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SAN ANTONIO, Texas — Latinos are expected to see a 142% rise in cancer cases in coming years. To address this pressing health concern, UT Health San Antonio is hosting the second Advancing the Science of Cancer in Latinos conference Feb. 26-28 at the Marriott Plaza San Antonio hotel, 555 S. Alamo St., in San Antonio, Texas.
The conference, held biennially, will unite researchers, oncologists, physicians, community leaders, policymakers and students to tackle Latino cancer on many fronts.
The conference will build on progress made at the inaugural conference, founded by UT Health San Antonio in 2018, which featured 225 cancer experts from 23 states. The proceedings from this conference were released in fall 2019 in Springer Open Books, Advancing the Science of Cancer in Latinos.
“We are looking forward to gathering the brightest scientists, clinicians, advocates and students to share what they’re learned about cancer in Latinos and collaborate on innovative solutions,” said Amelie Ramirez, Dr.P.H., who directs the Institute for Health Promotion Research, part of the Long School of Medicine at The University of Texas Health Science Center at San Antonio (UT Health San Antonio). The IHPR will co-host the conference with the Mays Cancer Center.
The conference will address the unique impact of cancer on Latinos, which as a group have high rates of certain cancers — liver, stomach, cervical and childhood leukemia — and poor outcomes in others.
Keynote speakers include:
- Dr. Sandro Galea, dean of the Boston University School of Public Health and one of the “World’s Most Influential Scientific Minds,” speaking on “Health Haves, Health Have Nots, and the Future of Population Health.”
- Dr. Douglas Lowy, principle deputy director of the National Cancer Institute (NCI) at the National Institutes of Health (NIH).
- Dr. Eliseo Perez-Stable, director of the National Institute on Minority Health and Health Disparities at the NIH.
- Dr. Felicia Knaul, director of the Miami Institute for the Americas at the University of Miami College of Arts & Sciences, speaking on “Closing the Cancer Divide: Global Challenges and Opportunities.”
“These and other presenters will unveil Latino-focused lab research, clinical best practices and community interventions to stimulate multidisciplinary collaborations for cancer solutions that touch on genetics, biological differences, access to care, screening tests, incidence and mortality rates, survivorship and quality of life,” Dr. Ramirez said.
In addition to Dr. Ramirez, the conference’s planning committee includes:
- Edward J. Trapido, Sc.D., FACE, program co-chair, Louisiana State University
- Adelaida M. Rosario, Ph.D., National Institute on Minority Health and Health Disparities
- Ana Carla Cepeda Lopez, Ph.D., Universidad de Monterrey
- Anna M. Napoles, M.P.H., Ph.D., National Institute on Minority Health and Health Disparities
- Barbara Segarra Vasquez, M.T., D.H.Sc., University of Puerto Rico
- Filipa C. Lynce, M.D., Georgetown University
- Frank J. Penedo, Ph.D., University of Miami
- Laura Fejerman, Ph.D., University of California San Francisco
- Laura Magana Valladares, Ph.D., Association of Schools and Programs of Public Health
- Laura Tenner, M.D., UT Health San Antonio
- Mariana C. Stern, Ph.D., University of Southern California
- Martin Mendoza, Ph.D., U.S. Department of Health and Human Services, Office of Minority Health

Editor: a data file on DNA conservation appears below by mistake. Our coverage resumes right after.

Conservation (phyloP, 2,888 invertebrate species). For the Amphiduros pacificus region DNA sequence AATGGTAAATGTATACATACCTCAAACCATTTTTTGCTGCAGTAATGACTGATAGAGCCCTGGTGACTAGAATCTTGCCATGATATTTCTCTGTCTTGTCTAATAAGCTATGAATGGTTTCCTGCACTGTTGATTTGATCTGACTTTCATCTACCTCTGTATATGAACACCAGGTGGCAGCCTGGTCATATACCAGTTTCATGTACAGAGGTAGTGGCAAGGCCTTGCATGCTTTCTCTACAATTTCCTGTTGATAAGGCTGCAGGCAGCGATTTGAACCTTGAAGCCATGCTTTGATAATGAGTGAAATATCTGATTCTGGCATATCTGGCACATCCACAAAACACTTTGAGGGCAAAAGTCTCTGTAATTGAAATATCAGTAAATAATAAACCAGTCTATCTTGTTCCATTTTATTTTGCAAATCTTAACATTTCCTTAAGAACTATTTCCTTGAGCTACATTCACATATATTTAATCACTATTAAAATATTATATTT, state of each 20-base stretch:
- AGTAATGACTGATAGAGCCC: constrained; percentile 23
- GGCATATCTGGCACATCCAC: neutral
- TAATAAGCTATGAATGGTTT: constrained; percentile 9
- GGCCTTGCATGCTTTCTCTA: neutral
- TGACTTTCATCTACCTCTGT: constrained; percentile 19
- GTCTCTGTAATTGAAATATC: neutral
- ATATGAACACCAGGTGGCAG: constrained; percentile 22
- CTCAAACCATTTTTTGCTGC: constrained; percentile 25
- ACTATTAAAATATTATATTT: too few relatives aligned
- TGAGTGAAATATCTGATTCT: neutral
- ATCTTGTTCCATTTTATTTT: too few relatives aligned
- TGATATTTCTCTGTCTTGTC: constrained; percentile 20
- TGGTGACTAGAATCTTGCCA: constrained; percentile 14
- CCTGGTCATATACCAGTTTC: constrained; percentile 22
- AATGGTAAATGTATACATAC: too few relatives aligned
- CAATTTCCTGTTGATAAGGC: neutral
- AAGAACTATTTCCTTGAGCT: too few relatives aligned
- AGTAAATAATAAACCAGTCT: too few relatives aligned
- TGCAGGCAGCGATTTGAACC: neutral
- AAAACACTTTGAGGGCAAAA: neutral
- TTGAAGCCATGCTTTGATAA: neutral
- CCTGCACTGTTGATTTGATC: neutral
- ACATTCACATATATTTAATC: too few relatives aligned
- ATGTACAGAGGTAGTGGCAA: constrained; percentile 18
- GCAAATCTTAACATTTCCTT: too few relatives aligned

- Matthew P. Banegas, Ph.D., M.P.H., Kaiser Permanente
- Patricia I. Moreno, Ph.D., Northwestern University
- Paulo Pinheiro, M.D., M.Sc., Ph.D., University of Miami
- Sandi Stanford, Alamo Breast Cancer Foundation
“Our committee is excited to celebrate research advancements to date, explore new frontiers and gaps in this emerging transdisciplinary field, and kick-start discussion on research from bench to bedside to community and survivorship,” Dr. Ramirez said.
For more information, visit LatinoCancer.com or email LatinoCancer@uthscsa.edu. The conference hashtag is #LatinoCancer 2020.
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The Long School of Medicine at The University of Texas Health Science Center at San Antonio is named for Texas philanthropists Joe R. and Teresa Lozano Long. The school is the largest educator of physicians in South Texas, many of whom remain in San Antonio and the region to practice medicine. The school teaches more than 900 students and trains 800 residents each year. As a beacon of multicultural sensitivity, the school annually exceeds the national medical school average of Hispanic students enrolled. The school’s clinical practice is the largest multidisciplinary medical group in South Texas with 850 physicians in more than 100 specialties. The school has a highly productive research enterprise where world leaders in Alzheimer’s disease, diabetes, cancer, aging, heart disease, kidney disease and many other fields are translating molecular discoveries into new therapies. The Long School of Medicine is home to a National Cancer Institute-designated cancer center known for prolific clinical trials and drug development programs, as well as a world-renowned center for aging and related diseases.
The University of Texas Health Science Center at San Antonio, dba UT Health San Antonio, is one of the country’s leading health sciences universities and is designated as a Hispanic-Serving Institution by the U.S. Department of Education. With missions of teaching, research, patient care and community engagement, its schools of medicine, nursing, dentistry, health professions and graduate biomedical sciences have graduated more than 37,000 alumni who are leading change, advancing their fields and renewing hope for patients and their families throughout South Texas and the world. To learn about the many ways “We make lives better®,” visit www.uthscsa.edu
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